Send to:

Choose Destination
See comment in PubMed Commons below
Acta Physiol (Oxf). 2010 Jun;199 Suppl 679:1-46. doi: 10.1111/j.1748-1716.2010.02145.x.

On functional motor adaptations: from the quantification of motor strategies to the prevention of musculoskeletal disorders in the neck-shoulder region.

Author information

  • 1Laboratory for Ergonomics and Work-related Disorders, Department of Health Science and Technology, Aalborg University, Center for Sensory-Motor Interaction, Aalborg, Denmark.

Erratum in

  • Acta Physiol (Oxf). 2010 Nov;200(3):289.



Occupations characterized by a static low load and by repetitive actions show a high prevalence of work-related musculoskeletal disorders (WMSD) in the neck-shoulder region. Moreover, muscle fatigue and discomfort are reported to play a relevant initiating role in WMSD.


To investigate relationships between altered sensory information, i.e. localized muscle fatigue, discomfort and pain and their associations to changes in motor control patterns.


In total 101 subjects participated. Questionnaires, subjective assessments of perceived exertion and pain intensity as well as surface electromyography (SEMG), mechanomyography (MMG), force and kinematics recordings were performed.


Multi-channel SEMG and MMG revealed that the degree of heterogeneity of the trapezius muscle activation increased with fatigue. Further, the spatial organization of trapezius muscle activity changed in a dynamic manner during sustained contraction with acute experimental pain. A graduation of the motor changes in relation to the pain stage (acute, subchronic and chronic) and work experience were also found. The duration of the work task was shorter in presence of acute and chronic pain. Acute pain resulted in decreased activity of the painful muscle while in subchronic and chronic pain, a more static muscle activation was found. Posture and movement changed in the presence of neck-shoulder pain. Larger and smaller sizes of arm and trunk movement variability were respectively found in acute pain and subchronic/chronic pain. The size and structure of kinematics variability decreased also in the region of discomfort. Motor variability was higher in workers with high experience. Moreover, the pattern of activation of the upper trapezius muscle changed when receiving SEMG/MMG biofeedback during computer work.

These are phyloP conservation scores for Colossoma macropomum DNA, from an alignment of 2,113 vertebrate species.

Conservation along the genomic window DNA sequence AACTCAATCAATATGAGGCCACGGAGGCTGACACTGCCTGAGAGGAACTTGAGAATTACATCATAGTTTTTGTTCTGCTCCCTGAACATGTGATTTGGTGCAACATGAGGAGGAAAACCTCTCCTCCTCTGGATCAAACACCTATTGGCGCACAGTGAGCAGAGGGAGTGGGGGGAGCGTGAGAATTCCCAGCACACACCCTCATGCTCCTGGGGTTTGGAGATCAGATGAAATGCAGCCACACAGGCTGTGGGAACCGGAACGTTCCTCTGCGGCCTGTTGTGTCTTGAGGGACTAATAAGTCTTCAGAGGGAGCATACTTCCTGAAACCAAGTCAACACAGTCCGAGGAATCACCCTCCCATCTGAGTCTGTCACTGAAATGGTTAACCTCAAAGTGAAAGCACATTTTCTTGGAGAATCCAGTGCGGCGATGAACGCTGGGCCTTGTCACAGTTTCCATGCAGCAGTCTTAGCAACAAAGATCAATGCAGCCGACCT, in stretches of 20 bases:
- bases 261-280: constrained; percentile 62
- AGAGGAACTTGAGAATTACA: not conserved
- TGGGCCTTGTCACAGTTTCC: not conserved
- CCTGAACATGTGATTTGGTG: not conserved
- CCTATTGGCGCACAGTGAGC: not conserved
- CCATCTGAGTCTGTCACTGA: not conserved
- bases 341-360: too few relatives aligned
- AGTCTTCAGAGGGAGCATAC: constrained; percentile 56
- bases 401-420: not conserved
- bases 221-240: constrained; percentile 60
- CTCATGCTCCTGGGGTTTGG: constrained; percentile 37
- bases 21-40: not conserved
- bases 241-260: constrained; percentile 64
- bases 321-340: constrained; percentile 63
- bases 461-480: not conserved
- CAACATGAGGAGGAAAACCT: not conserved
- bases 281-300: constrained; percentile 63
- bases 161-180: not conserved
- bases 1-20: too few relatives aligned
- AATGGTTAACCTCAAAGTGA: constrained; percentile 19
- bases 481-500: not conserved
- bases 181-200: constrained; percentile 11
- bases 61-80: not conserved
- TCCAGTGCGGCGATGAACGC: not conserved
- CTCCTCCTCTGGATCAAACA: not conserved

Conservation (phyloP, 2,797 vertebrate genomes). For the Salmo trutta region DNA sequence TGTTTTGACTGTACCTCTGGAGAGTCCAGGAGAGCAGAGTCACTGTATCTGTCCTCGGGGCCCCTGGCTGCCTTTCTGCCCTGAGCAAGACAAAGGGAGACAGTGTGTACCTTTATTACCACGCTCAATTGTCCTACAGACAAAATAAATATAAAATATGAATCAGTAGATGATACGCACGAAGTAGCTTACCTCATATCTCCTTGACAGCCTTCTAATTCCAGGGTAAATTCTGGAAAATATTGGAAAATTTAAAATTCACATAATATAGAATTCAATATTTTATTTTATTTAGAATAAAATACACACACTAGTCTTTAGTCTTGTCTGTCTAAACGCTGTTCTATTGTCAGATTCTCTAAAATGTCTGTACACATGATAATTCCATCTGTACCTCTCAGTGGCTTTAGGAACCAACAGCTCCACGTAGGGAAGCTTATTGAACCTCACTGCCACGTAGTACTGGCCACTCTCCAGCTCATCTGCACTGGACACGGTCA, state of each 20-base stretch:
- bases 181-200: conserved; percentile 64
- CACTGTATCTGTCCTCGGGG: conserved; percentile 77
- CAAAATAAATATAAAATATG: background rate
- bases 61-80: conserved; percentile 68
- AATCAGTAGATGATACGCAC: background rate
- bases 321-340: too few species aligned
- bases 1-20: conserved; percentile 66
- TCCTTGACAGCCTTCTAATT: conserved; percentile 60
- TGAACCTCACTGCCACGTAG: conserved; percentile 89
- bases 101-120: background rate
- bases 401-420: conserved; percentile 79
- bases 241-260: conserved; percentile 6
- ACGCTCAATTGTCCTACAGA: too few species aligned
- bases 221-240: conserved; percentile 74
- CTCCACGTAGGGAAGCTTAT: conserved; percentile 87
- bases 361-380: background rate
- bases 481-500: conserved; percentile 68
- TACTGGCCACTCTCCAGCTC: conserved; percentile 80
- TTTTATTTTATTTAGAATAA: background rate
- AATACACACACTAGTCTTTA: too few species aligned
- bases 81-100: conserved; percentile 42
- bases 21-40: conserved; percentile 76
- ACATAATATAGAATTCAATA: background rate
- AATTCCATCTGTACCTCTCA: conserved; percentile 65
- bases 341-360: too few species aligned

SEMG and MMG changes underlie functional mechanisms for the maintenance of force during fatiguing contraction and acute pain that may lead to the widespread pain seen in WMSD. A lack of harmonious muscle recruitment/derecruitment may play a role in pain transition. Motor behavior changed in shoulder pain conditions underlining that motor variability may play a role in the WMSD development as corroborated by the changes in kinematics variability seen with discomfort. This prognostic hypothesis was further, supported by the increased motor variability among workers with high experience.


Quantitative assessments of the functional motor adaptations can be a way to benchmark the pain status and help to indentify signs indicating WMSD development. Motor variability is an important characteristic in ergonomic situations. Future studies will investigate the potential benefit of inducing motor variability in occupational settings.

[PubMed - indexed for MEDLINE]
PubMed Commons home

PubMed Commons

How to join PubMed Commons

    Supplemental Content

    Full text links

    Icon for Wiley
    Loading ...
    Write to the Help Desk